By Joseph Habib on Fri 17 Sep 2021

An Anonymous Karaite Commentary on Hosea from the Cairo Genizah ● By Friedrich Niessen ● Cambridge Genizah Studies Series, Volume 13 ● Brill 2021

In his preface to his commentary on the book of Hosea, St. Jerome, one of the greatest Biblical scholars of his time (5th century C.E.), wrote desperately,

If, in the exposition of all the prophets, we need the Holy Spirit’s intervention in order that — by whose inspiration they were written — they may be explained through... Read More

Has tags: Bible, Book, commentary, Genizah Fragments, Karaite

 

By Melonie Schmierer-Lee on Thu 16 Sep 2021

Our Throwback Thursday this week is taken from issues 8 and 9 of the printed edition of Genizah Fragments, published in October 1984 and April 1985, by Shaul Shaked:

Among their varied treasures, the Cairo Genizah collections contain valuable materials for the study of a number of fields of Jewish and general interest for which they have, until now, hardly been used at all. Among these fields are Judaeo-Persian texts and magic fragments and it was to... Read More

Has tags: Genizah Fragments, Karaite, magic, mystical, palimpsest, Persian

 

By Melonie Schmierer-Lee and Dotan Arad on Wed 4 Aug 2021

Dotan, what are you working on at the moment?

I’m working on a group of documents, mainly in Judaeo-Arabic, related to the relations between Karaites and Rabbanites in the Ottoman period, especially in Cairo and Jerusalem. Most of the documents are part of the Firkovich collection, such as Evr. Ar. II 1143, Evr. Ar. II 1408, Evr. Ar. II 1458 and more, but a few of them belong to other collections. For example, Mosseri VII.84.1, a torn loan deed, written in the 16th century, which testifies that a Karaite borrower, Jacob ibn Farjallah, owed money to a Rabbanite... Read More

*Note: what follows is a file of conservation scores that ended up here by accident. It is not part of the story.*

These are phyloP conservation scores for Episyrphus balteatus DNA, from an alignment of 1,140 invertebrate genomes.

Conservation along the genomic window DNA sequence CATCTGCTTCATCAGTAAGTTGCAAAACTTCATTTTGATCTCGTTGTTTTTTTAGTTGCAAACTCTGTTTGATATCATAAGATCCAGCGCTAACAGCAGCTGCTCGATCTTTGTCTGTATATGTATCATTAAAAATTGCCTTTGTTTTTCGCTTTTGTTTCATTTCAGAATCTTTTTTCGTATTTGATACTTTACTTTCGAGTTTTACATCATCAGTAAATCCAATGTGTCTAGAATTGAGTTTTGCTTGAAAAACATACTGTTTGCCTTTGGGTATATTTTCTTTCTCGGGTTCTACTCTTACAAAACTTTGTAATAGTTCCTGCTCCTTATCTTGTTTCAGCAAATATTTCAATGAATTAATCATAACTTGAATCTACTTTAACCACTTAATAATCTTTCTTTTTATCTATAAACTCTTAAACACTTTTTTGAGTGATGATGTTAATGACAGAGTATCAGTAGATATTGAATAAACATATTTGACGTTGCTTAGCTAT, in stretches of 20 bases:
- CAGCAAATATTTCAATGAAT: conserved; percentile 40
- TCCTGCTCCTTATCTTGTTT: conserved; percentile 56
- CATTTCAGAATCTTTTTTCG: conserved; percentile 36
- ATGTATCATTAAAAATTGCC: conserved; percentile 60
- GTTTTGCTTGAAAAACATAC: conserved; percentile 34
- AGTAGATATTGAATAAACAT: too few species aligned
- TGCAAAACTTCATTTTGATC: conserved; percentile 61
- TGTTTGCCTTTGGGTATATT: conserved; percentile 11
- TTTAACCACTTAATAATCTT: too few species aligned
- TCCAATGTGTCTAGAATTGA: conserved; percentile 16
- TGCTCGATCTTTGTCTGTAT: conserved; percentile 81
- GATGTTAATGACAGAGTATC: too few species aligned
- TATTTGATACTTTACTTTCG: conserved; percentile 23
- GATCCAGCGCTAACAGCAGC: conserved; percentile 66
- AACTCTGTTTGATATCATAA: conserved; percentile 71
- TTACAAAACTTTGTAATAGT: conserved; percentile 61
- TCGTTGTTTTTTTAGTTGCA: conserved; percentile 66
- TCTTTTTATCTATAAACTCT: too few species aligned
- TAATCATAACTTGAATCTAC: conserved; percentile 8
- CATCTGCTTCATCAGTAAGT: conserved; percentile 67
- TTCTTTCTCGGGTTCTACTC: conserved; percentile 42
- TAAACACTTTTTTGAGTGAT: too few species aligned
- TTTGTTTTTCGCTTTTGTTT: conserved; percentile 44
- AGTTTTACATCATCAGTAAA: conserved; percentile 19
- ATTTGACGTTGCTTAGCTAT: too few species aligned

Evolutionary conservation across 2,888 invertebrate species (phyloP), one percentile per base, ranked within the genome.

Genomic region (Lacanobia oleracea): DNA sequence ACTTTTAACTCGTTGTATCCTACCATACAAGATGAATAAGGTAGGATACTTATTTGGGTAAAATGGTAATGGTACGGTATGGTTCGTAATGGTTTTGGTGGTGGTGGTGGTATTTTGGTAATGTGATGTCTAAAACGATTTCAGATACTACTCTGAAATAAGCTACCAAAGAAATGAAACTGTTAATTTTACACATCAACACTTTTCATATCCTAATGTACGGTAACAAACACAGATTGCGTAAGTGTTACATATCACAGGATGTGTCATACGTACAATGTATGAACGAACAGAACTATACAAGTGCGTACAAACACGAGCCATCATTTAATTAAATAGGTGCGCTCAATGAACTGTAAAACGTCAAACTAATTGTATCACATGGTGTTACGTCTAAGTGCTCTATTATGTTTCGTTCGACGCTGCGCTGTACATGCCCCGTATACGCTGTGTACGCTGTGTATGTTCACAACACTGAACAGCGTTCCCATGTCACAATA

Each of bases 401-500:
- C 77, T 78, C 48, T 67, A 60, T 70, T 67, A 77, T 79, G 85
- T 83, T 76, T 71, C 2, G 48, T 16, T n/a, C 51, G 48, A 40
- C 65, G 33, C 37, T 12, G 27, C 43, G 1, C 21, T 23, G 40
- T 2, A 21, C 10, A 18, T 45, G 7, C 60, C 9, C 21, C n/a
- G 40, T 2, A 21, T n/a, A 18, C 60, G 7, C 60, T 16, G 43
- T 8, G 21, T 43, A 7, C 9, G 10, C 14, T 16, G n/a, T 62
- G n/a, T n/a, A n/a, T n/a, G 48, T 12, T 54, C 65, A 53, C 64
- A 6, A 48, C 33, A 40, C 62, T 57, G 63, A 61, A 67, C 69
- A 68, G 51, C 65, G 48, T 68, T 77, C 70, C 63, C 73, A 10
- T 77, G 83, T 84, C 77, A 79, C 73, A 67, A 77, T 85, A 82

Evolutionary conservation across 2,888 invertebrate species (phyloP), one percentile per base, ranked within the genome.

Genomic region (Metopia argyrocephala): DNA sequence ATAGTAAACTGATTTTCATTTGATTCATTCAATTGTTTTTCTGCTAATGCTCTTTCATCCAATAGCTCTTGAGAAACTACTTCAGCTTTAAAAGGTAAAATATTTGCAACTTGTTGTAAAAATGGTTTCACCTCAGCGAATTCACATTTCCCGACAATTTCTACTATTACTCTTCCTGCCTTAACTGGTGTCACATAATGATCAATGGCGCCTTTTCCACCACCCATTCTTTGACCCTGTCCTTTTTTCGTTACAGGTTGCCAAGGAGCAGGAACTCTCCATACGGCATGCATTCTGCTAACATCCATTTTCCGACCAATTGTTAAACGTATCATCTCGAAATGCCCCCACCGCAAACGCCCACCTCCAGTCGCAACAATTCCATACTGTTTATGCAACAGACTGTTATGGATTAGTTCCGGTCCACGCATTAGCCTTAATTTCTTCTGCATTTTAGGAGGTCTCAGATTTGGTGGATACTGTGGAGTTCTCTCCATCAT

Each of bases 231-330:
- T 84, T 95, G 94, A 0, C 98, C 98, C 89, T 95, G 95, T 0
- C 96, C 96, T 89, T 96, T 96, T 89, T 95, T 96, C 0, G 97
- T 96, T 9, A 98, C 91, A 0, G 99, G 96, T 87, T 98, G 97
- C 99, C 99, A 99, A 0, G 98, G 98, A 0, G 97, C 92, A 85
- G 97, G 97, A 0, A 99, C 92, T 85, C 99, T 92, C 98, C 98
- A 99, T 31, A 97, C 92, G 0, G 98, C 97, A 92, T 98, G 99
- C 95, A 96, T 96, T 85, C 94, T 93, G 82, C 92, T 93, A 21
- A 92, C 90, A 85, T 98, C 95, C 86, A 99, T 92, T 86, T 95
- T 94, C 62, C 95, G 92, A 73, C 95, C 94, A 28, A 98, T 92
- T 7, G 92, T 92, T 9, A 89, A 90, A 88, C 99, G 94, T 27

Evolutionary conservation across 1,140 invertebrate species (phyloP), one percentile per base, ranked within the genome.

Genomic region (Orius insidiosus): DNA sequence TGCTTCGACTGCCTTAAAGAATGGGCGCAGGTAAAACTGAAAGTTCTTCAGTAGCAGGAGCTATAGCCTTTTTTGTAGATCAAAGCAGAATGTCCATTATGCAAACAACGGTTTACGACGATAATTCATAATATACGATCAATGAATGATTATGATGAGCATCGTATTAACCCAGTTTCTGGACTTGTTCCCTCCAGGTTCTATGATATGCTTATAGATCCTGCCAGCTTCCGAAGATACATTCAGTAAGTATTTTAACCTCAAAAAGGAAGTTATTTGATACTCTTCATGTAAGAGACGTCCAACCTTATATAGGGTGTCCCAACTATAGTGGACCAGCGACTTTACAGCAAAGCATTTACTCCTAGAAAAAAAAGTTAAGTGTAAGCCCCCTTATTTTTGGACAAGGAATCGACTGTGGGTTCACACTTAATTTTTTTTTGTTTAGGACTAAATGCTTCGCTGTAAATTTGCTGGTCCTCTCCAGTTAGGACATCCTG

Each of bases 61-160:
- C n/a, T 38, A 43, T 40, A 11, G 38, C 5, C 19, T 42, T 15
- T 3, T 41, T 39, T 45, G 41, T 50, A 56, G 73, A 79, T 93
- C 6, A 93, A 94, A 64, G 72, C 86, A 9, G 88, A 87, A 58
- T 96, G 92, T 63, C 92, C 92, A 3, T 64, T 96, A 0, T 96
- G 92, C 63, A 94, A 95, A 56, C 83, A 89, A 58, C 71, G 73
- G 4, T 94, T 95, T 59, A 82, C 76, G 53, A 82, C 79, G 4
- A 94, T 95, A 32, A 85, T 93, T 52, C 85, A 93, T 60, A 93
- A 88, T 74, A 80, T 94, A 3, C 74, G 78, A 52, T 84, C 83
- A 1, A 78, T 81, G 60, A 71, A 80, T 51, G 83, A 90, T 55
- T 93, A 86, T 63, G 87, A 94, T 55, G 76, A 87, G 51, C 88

Has tags: debt, Firkovich, Genizah Fragments, Karaite, marriage, Ottoman, Q&A, Rabbanite, responsa

 

By Melonie Schmierer-Lee on Thu 22 Jul 2021

Our Throwback Thursday this week is taken from issue 17 of the printed edition of Genizah Fragments, published in April 1989, by Geoffrey Khan while he was a Research Associate in the GRU:

Among the treasures of the Cairo Genizah collections are a number of Hebrew Bible manuscripts written in the Middle Ages by members of the Karaite Jewish sect. These manuscripts are unusual in that the text is written not in Hebrew, but in Arabic script, sometimes with Hebrew pointing. The synagogue in which the... Read More

Has tags: Arabic, Bible, British Library, Crusaders, Genizah Fragments, Hebrew, Karaite, language, Shapira

 

By Melonie Schmierer-Lee on Thu 8 Jul 2021

Our Throwback Thursday this week is taken from issue 12 of the printed edition of Genizah Fragments, published in October 1986, by Mordechai A. Friedman:

The ban of Rabbenu Gershom ben Judah of Mainz (early eleventh century), which prohibited polygamy among the Ashkenazim, was never accepted by Jewish communities living under Islam. But how polygamous were these Jews during the so-called “classical” Genizah period of the High Middle Ages, between the tenth and thirteenth centuries?

... Read More

Has tags: betrothal, Crusaders, divorce, Genizah Fragments, Gershom, get, Goitein, Karaite, mamluk, marriage, Mordechai Akiva Friedman, polygamy, responsa, Simcha Assaf, slave